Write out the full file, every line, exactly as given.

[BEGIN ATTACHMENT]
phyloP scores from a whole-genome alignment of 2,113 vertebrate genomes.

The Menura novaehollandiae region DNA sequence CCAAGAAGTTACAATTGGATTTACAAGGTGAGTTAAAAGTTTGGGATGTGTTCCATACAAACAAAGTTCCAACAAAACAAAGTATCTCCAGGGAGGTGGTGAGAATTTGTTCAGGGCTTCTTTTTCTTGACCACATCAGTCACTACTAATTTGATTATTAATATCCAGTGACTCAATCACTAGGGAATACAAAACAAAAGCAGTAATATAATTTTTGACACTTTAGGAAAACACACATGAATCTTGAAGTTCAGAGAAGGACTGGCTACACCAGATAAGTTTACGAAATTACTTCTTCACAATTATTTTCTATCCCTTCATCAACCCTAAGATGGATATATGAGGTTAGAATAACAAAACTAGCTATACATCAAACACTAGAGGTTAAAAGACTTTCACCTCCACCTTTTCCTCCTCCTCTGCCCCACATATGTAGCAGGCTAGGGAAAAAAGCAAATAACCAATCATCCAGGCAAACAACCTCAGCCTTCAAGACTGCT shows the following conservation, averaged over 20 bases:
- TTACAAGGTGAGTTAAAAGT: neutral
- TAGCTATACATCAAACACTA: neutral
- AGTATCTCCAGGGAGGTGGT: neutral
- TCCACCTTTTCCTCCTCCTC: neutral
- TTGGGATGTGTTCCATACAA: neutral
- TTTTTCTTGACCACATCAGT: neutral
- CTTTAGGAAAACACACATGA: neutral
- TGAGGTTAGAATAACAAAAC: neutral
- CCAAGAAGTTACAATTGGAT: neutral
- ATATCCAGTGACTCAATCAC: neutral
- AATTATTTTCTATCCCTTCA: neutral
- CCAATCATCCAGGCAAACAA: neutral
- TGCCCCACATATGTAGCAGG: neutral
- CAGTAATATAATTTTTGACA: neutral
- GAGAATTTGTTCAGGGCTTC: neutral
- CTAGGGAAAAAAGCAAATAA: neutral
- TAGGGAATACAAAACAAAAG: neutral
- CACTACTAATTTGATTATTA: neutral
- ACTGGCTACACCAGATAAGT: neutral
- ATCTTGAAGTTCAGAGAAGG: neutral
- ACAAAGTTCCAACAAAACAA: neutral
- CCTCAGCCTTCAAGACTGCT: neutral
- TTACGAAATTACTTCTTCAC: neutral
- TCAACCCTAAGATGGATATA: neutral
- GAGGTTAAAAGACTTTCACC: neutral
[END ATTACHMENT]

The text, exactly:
phyloP scores from a whole-genome alignment of 2,113 vertebrate genomes.

The Menura novaehollandiae region DNA sequence CCAAGAAGTTACAATTGGATTTACAAGGTGAGTTAAAAGTTTGGGATGTGTTCCATACAAACAAAGTTCCAACAAAACAAAGTATCTCCAGGGAGGTGGTGAGAATTTGTTCAGGGCTTCTTTTTCTTGACCACATCAGTCACTACTAATTTGATTATTAATATCCAGTGACTCAATCACTAGGGAATACAAAACAAAAGCAGTAATATAATTTTTGACACTTTAGGAAAACACACATGAATCTTGAAGTTCAGAGAAGGACTGGCTACACCAGATAAGTTTACGAAATTACTTCTTCACAATTATTTTCTATCCCTTCATCAACCCTAAGATGGATATATGAGGTTAGAATAACAAAACTAGCTATACATCAAACACTAGAGGTTAAAAGACTTTCACCTCCACCTTTTCCTCCTCCTCTGCCCCACATATGTAGCAGGCTAGGGAAAAAAGCAAATAACCAATCATCCAGGCAAACAACCTCAGCCTTCAAGACTGCT shows the following conservation, averaged over 20 bases:
- TTACAAGGTGAGTTAAAAGT: neutral
- TAGCTATACATCAAACACTA: neutral
- AGTATCTCCAGGGAGGTGGT: neutral
- TCCACCTTTTCCTCCTCCTC: neutral
- TTGGGATGTGTTCCATACAA: neutral
- TTTTTCTTGACCACATCAGT: neutral
- CTTTAGGAAAACACACATGA: neutral
- TGAGGTTAGAATAACAAAAC: neutral
- CCAAGAAGTTACAATTGGAT: neutral
- ATATCCAGTGACTCAATCAC: neutral
- AATTATTTTCTATCCCTTCA: neutral
- CCAATCATCCAGGCAAACAA: neutral
- TGCCCCACATATGTAGCAGG: neutral
- CAGTAATATAATTTTTGACA: neutral
- GAGAATTTGTTCAGGGCTTC: neutral
- CTAGGGAAAAAAGCAAATAA: neutral
- TAGGGAATACAAAACAAAAG: neutral
- CACTACTAATTTGATTATTA: neutral
- ACTGGCTACACCAGATAAGT: neutral
- ATCTTGAAGTTCAGAGAAGG: neutral
- ACAAAGTTCCAACAAAACAA: neutral
- CCTCAGCCTTCAAGACTGCT: neutral
- TTACGAAATTACTTCTTCAC: neutral
- TCAACCCTAAGATGGATATA: neutral
- GAGGTTAAAAGACTTTCACC: neutral